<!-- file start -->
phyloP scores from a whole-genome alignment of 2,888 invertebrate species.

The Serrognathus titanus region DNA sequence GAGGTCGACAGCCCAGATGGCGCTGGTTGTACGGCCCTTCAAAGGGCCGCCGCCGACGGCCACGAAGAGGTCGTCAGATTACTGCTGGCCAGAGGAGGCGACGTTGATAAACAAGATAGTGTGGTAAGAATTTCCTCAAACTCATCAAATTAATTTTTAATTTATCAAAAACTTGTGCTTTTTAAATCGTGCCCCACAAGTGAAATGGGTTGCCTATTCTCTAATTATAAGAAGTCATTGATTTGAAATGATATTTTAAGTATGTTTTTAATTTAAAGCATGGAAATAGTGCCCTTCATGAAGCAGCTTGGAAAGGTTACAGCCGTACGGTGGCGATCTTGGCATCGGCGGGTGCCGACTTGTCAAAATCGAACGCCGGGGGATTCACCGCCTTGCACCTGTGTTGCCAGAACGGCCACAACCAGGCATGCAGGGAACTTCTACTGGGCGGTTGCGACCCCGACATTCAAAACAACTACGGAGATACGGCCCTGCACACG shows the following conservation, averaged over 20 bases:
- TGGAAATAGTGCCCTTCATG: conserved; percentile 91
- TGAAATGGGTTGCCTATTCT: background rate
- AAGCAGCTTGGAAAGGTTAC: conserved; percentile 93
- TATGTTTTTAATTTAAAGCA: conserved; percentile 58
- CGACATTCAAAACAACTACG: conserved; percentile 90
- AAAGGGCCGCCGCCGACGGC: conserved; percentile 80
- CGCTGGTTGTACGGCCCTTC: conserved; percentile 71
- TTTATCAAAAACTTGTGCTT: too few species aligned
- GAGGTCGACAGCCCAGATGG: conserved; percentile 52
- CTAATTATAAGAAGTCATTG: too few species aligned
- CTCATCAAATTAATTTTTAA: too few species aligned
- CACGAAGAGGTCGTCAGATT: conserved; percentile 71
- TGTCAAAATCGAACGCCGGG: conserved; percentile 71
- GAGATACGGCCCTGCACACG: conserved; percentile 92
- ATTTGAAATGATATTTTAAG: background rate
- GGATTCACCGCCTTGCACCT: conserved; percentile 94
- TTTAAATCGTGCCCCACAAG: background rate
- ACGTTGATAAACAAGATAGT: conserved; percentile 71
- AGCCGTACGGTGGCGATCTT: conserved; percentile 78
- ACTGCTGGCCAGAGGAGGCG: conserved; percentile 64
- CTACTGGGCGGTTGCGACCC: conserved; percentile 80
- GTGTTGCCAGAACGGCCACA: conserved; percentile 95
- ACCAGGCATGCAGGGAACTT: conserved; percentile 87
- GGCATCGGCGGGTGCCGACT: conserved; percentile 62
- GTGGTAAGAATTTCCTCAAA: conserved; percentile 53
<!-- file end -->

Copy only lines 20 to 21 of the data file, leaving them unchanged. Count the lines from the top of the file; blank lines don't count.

- ACGTTGATAAACAAGATAGT: conserved; percentile 71
- AGCCGTACGGTGGCGATCTT: conserved; percentile 78